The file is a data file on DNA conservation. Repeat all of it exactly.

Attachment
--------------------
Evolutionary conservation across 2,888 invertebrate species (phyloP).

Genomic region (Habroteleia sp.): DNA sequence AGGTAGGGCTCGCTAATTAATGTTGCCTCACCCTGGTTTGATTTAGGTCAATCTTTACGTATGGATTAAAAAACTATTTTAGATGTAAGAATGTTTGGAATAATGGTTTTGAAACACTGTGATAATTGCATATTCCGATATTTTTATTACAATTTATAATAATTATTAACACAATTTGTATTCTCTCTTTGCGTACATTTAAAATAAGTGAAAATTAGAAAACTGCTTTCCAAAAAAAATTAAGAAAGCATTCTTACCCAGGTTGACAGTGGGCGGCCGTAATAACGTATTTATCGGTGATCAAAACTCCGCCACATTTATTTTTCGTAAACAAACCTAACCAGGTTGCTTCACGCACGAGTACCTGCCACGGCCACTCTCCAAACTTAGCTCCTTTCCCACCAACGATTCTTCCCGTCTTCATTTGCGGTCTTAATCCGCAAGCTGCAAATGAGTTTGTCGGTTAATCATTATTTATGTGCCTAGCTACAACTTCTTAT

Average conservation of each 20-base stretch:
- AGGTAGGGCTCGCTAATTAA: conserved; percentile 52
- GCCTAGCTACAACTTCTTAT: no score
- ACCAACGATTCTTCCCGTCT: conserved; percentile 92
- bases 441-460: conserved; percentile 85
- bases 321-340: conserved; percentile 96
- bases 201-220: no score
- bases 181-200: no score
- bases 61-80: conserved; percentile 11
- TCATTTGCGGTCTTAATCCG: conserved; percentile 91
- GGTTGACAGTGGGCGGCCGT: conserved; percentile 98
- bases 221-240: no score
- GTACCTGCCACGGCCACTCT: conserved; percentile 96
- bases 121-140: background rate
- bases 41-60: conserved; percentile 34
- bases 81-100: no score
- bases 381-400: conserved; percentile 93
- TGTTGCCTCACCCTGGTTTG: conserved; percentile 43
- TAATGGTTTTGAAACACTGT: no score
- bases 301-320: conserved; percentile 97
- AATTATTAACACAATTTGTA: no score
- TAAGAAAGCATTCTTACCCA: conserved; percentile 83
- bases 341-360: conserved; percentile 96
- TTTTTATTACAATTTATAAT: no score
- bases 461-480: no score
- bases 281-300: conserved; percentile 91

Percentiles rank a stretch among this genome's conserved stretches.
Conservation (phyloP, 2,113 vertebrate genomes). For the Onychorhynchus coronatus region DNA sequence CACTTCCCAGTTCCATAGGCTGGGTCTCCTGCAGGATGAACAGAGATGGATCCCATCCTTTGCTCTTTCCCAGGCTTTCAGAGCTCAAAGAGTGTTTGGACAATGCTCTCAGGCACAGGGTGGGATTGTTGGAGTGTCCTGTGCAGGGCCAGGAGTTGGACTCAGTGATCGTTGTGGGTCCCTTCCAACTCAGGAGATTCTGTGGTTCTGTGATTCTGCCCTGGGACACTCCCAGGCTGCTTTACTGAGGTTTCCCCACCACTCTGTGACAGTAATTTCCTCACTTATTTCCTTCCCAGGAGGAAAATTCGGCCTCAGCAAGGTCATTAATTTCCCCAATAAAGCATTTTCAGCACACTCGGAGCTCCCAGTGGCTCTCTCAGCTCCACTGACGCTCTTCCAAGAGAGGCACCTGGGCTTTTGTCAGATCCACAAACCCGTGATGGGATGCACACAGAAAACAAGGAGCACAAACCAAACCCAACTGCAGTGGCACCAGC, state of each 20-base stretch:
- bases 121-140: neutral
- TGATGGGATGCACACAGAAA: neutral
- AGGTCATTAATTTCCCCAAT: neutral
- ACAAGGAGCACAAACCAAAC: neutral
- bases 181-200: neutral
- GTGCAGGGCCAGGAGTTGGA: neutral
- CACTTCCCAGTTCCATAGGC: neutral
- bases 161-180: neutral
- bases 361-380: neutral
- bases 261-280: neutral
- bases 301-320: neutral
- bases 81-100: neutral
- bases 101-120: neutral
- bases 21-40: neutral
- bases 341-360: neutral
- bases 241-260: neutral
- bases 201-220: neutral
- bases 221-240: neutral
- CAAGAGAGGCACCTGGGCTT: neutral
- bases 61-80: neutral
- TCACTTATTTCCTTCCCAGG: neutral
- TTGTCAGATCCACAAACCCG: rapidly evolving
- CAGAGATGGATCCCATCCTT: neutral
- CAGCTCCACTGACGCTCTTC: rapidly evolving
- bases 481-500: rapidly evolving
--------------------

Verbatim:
Evolutionary conservation across 2,888 invertebrate species (phyloP).

Genomic region (Habroteleia sp.): DNA sequence AGGTAGGGCTCGCTAATTAATGTTGCCTCACCCTGGTTTGATTTAGGTCAATCTTTACGTATGGATTAAAAAACTATTTTAGATGTAAGAATGTTTGGAATAATGGTTTTGAAACACTGTGATAATTGCATATTCCGATATTTTTATTACAATTTATAATAATTATTAACACAATTTGTATTCTCTCTTTGCGTACATTTAAAATAAGTGAAAATTAGAAAACTGCTTTCCAAAAAAAATTAAGAAAGCATTCTTACCCAGGTTGACAGTGGGCGGCCGTAATAACGTATTTATCGGTGATCAAAACTCCGCCACATTTATTTTTCGTAAACAAACCTAACCAGGTTGCTTCACGCACGAGTACCTGCCACGGCCACTCTCCAAACTTAGCTCCTTTCCCACCAACGATTCTTCCCGTCTTCATTTGCGGTCTTAATCCGCAAGCTGCAAATGAGTTTGTCGGTTAATCATTATTTATGTGCCTAGCTACAACTTCTTAT

Average conservation of each 20-base stretch:
- AGGTAGGGCTCGCTAATTAA: conserved; percentile 52
- GCCTAGCTACAACTTCTTAT: no score
- ACCAACGATTCTTCCCGTCT: conserved; percentile 92
- bases 441-460: conserved; percentile 85
- bases 321-340: conserved; percentile 96
- bases 201-220: no score
- bases 181-200: no score
- bases 61-80: conserved; percentile 11
- TCATTTGCGGTCTTAATCCG: conserved; percentile 91
- GGTTGACAGTGGGCGGCCGT: conserved; percentile 98
- bases 221-240: no score
- GTACCTGCCACGGCCACTCT: conserved; percentile 96
- bases 121-140: background rate
- bases 41-60: conserved; percentile 34
- bases 81-100: no score
- bases 381-400: conserved; percentile 93
- TGTTGCCTCACCCTGGTTTG: conserved; percentile 43
- TAATGGTTTTGAAACACTGT: no score
- bases 301-320: conserved; percentile 97
- AATTATTAACACAATTTGTA: no score
- TAAGAAAGCATTCTTACCCA: conserved; percentile 83
- bases 341-360: conserved; percentile 96
- TTTTTATTACAATTTATAAT: no score
- bases 461-480: no score
- bases 281-300: conserved; percentile 91

Percentiles rank a stretch among this genome's conserved stretches.
Conservation (phyloP, 2,113 vertebrate genomes). For the Onychorhynchus coronatus region DNA sequence CACTTCCCAGTTCCATAGGCTGGGTCTCCTGCAGGATGAACAGAGATGGATCCCATCCTTTGCTCTTTCCCAGGCTTTCAGAGCTCAAAGAGTGTTTGGACAATGCTCTCAGGCACAGGGTGGGATTGTTGGAGTGTCCTGTGCAGGGCCAGGAGTTGGACTCAGTGATCGTTGTGGGTCCCTTCCAACTCAGGAGATTCTGTGGTTCTGTGATTCTGCCCTGGGACACTCCCAGGCTGCTTTACTGAGGTTTCCCCACCACTCTGTGACAGTAATTTCCTCACTTATTTCCTTCCCAGGAGGAAAATTCGGCCTCAGCAAGGTCATTAATTTCCCCAATAAAGCATTTTCAGCACACTCGGAGCTCCCAGTGGCTCTCTCAGCTCCACTGACGCTCTTCCAAGAGAGGCACCTGGGCTTTTGTCAGATCCACAAACCCGTGATGGGATGCACACAGAAAACAAGGAGCACAAACCAAACCCAACTGCAGTGGCACCAGC, state of each 20-base stretch:
- bases 121-140: neutral
- TGATGGGATGCACACAGAAA: neutral
- AGGTCATTAATTTCCCCAAT: neutral
- ACAAGGAGCACAAACCAAAC: neutral
- bases 181-200: neutral
- GTGCAGGGCCAGGAGTTGGA: neutral
- CACTTCCCAGTTCCATAGGC: neutral
- bases 161-180: neutral
- bases 361-380: neutral
- bases 261-280: neutral
- bases 301-320: neutral
- bases 81-100: neutral
- bases 101-120: neutral
- bases 21-40: neutral
- bases 341-360: neutral
- bases 241-260: neutral
- bases 201-220: neutral
- bases 221-240: neutral
- CAAGAGAGGCACCTGGGCTT: neutral
- bases 61-80: neutral
- TCACTTATTTCCTTCCCAGG: neutral
- TTGTCAGATCCACAAACCCG: rapidly evolving
- CAGAGATGGATCCCATCCTT: neutral
- CAGCTCCACTGACGCTCTTC: rapidly evolving
- bases 481-500: rapidly evolving